HOST: A class action lawsuit was filed recently against the NYPD, over their religious head covering removal policy. The plaintiffs named in the case are two Muslim women who claim the police forced them to remove their hijab when taking arrest photographs. The lawsuit is an indicator of how bad relations between Muslim women and the police are. This is especially a problem in a community where domestic violence often stays unaddressed. Juliette Jabkhiro reports.
JABKHIRO: Arwa Aziz was arrested in August 2017 over a domestic dispute with her sister in law. Charges were eventually dropped. But when she was taken to Brooklyn Central to be photographed, NYPD officers asked her to remove her hijab. She told them she couldn’t. They said it was the law. So she did remove it, in tears.
FREEMAN : It was so obvious that Ms. Aziz was suffering, that many of the male prisoners who were standing in the hallway while the photograph was being taken turned their backs, in an effort to give her some basic mode of privacy. But the NYPD did nothing of the kind
JABKHIRO: Emma Freeman is one of the lawyers representing Aziz in the case. The class action lawsuit is seeking to change the NYPD policy of removing religious head covering for arrest mug shots. Freeman says for Muslim women, removing the hijab is more than just a matter of modesty
FREEMAN: It goes to the very core of who they are, how they conceptualize themselves, how they conceptualize their relationship to their faith, and their, their dignity
NASHER: If a woman feels as if she’s going to be questioned about her faith, or about her modesty, which is very central to her, that could be problematic. You feel as if you’re being victimized
JABKHIRO: That’s Afaf Nasher, the executive director of the Council on American-Islamic Relations in New York, also known as CAIR. CAIR is a civil rights advocacy group, and are attorneys in the case. The lawsuit claims that forcing women to remove the hijab is anti constitutional. But Nasher says that this kind of disrespect for their religion also contributes to mistrust toward the police among Muslim women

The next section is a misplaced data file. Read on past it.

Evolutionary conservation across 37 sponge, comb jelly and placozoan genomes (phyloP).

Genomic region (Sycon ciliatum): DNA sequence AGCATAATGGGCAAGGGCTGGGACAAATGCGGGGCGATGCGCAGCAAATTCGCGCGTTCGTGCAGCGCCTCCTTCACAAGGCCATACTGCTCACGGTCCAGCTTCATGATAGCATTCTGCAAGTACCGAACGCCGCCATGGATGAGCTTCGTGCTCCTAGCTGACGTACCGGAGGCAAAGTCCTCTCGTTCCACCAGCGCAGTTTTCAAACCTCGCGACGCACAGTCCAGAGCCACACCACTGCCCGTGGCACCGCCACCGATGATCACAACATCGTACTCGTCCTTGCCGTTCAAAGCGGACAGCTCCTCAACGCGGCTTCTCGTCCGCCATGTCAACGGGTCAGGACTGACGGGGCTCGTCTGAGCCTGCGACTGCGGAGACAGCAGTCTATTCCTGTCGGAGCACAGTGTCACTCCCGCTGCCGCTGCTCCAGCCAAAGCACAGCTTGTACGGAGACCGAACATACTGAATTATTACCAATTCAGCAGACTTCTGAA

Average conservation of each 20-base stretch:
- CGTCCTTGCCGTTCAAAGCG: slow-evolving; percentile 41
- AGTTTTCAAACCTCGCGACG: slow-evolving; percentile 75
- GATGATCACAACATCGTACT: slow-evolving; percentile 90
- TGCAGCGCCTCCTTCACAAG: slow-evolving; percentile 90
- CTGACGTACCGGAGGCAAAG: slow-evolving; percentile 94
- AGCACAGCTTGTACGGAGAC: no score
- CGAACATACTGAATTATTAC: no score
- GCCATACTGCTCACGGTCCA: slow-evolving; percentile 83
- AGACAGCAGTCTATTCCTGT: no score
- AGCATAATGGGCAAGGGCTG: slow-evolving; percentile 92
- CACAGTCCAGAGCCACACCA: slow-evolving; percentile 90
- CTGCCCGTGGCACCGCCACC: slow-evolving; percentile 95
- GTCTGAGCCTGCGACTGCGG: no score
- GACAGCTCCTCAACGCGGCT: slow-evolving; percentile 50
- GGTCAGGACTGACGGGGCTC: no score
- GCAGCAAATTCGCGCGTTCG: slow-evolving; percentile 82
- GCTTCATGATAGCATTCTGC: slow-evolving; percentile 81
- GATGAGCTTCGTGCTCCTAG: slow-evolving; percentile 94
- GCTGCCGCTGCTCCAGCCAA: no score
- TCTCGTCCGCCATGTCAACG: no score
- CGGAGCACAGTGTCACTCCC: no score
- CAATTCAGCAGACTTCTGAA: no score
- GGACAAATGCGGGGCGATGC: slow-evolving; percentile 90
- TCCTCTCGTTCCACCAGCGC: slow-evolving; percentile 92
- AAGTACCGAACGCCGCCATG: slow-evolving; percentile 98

NASHER: For anyone at all who has had to deal with law enforcement in a way in which you’re the one that’s being questioned, it’s already a harrowing experience, people are already fearful about it
JABKHIRO: She says the hijab issue could cause reluctance of women to go to the police. Samiah Algahmi works at the An-Noor social center in Bay Ridge, a Brooklyn neighbourhood with a large Muslim population. She says the local precinct has been helpful in providing security against anti-Muslim hate crimes. But even so…
ALGAHMI: They’d think twice, about calling the police, if they needed help
JABKHIRO: And like many women, sometimes Muslim women do need help. Shyda Rashid is a social worker with Sakhi for South Asian Women, an advocacy group fighting domestic violence. She says that Muslim women are particularly vulnerable, because many in the community are first generation immigrants. Rashid told Uptown Radio over the phone there are two main obstacles making it harder for women to report domestic violence. One is the language barrier. And the other is culture:
RASHID: When the victims share their physical, emotional violence issues with their family members, often you know people start counseling them, to make them understand that ‘If you report it to anyone, it will be trouble for you, it will be trouble for your children, and it will put your family down’
JABKHIRO: Rashid says that for Muslim women to trust the police, the NYPD needs to show they understand their cultural background. That’s one thing the class action lawsuit is trying to achieve, by shutting down the hijab removal policy. The NYPD didn’t get back to repeated request for comments. New York City has until April 10 to file their answer to the lawsuit.
Juliette Jabkhiro, Columbia Radio News.